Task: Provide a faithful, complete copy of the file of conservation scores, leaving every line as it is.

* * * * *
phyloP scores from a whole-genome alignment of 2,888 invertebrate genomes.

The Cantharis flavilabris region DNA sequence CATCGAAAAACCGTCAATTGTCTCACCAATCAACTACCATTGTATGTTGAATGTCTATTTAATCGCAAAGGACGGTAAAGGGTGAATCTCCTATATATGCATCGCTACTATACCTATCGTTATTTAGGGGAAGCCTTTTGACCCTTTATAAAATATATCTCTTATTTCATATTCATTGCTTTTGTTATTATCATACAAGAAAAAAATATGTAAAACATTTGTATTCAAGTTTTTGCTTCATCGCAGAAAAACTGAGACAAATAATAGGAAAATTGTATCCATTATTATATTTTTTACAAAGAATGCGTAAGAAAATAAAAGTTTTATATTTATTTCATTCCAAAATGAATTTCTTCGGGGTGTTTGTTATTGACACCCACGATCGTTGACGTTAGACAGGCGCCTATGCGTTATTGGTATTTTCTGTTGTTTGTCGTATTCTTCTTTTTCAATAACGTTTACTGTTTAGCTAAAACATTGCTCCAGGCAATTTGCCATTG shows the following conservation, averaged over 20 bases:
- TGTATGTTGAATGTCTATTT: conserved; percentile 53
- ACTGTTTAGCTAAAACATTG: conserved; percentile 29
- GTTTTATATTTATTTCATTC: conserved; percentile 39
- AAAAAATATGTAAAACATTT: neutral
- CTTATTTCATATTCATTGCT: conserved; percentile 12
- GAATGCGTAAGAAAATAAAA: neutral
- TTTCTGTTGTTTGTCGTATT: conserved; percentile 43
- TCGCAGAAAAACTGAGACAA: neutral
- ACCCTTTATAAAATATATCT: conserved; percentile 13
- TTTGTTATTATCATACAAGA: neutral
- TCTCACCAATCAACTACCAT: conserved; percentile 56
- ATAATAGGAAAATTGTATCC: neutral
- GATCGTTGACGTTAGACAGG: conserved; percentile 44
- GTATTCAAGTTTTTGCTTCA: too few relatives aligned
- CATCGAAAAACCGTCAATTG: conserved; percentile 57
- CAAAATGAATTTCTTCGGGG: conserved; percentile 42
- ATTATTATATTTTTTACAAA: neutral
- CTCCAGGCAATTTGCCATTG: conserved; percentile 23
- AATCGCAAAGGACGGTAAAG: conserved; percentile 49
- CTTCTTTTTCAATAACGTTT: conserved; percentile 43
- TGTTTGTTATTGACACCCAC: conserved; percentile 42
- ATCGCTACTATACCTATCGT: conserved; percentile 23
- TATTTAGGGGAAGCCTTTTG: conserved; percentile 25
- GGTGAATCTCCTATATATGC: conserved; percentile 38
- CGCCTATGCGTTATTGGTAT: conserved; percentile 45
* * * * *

phyloP scores from a whole-genome alignment of 2,888 invertebrate genomes.

The Cantharis flavilabris region DNA sequence CATCGAAAAACCGTCAATTGTCTCACCAATCAACTACCATTGTATGTTGAATGTCTATTTAATCGCAAAGGACGGTAAAGGGTGAATCTCCTATATATGCATCGCTACTATACCTATCGTTATTTAGGGGAAGCCTTTTGACCCTTTATAAAATATATCTCTTATTTCATATTCATTGCTTTTGTTATTATCATACAAGAAAAAAATATGTAAAACATTTGTATTCAAGTTTTTGCTTCATCGCAGAAAAACTGAGACAAATAATAGGAAAATTGTATCCATTATTATATTTTTTACAAAGAATGCGTAAGAAAATAAAAGTTTTATATTTATTTCATTCCAAAATGAATTTCTTCGGGGTGTTTGTTATTGACACCCACGATCGTTGACGTTAGACAGGCGCCTATGCGTTATTGGTATTTTCTGTTGTTTGTCGTATTCTTCTTTTTCAATAACGTTTACTGTTTAGCTAAAACATTGCTCCAGGCAATTTGCCATTG shows the following conservation, averaged over 20 bases:
- TGTATGTTGAATGTCTATTT: conserved; percentile 53
- ACTGTTTAGCTAAAACATTG: conserved; percentile 29
- GTTTTATATTTATTTCATTC: conserved; percentile 39
- AAAAAATATGTAAAACATTT: neutral
- CTTATTTCATATTCATTGCT: conserved; percentile 12
- GAATGCGTAAGAAAATAAAA: neutral
- TTTCTGTTGTTTGTCGTATT: conserved; percentile 43
- TCGCAGAAAAACTGAGACAA: neutral
- ACCCTTTATAAAATATATCT: conserved; percentile 13
- TTTGTTATTATCATACAAGA: neutral
- TCTCACCAATCAACTACCAT: conserved; percentile 56
- ATAATAGGAAAATTGTATCC: neutral
- GATCGTTGACGTTAGACAGG: conserved; percentile 44
- GTATTCAAGTTTTTGCTTCA: too few relatives aligned
- CATCGAAAAACCGTCAATTG: conserved; percentile 57
- CAAAATGAATTTCTTCGGGG: conserved; percentile 42
- ATTATTATATTTTTTACAAA: neutral
- CTCCAGGCAATTTGCCATTG: conserved; percentile 23
- AATCGCAAAGGACGGTAAAG: conserved; percentile 49
- CTTCTTTTTCAATAACGTTT: conserved; percentile 43
- TGTTTGTTATTGACACCCAC: conserved; percentile 42
- ATCGCTACTATACCTATCGT: conserved; percentile 23
- TATTTAGGGGAAGCCTTTTG: conserved; percentile 25
- GGTGAATCTCCTATATATGC: conserved; percentile 38
- CGCCTATGCGTTATTGGTAT: conserved; percentile 45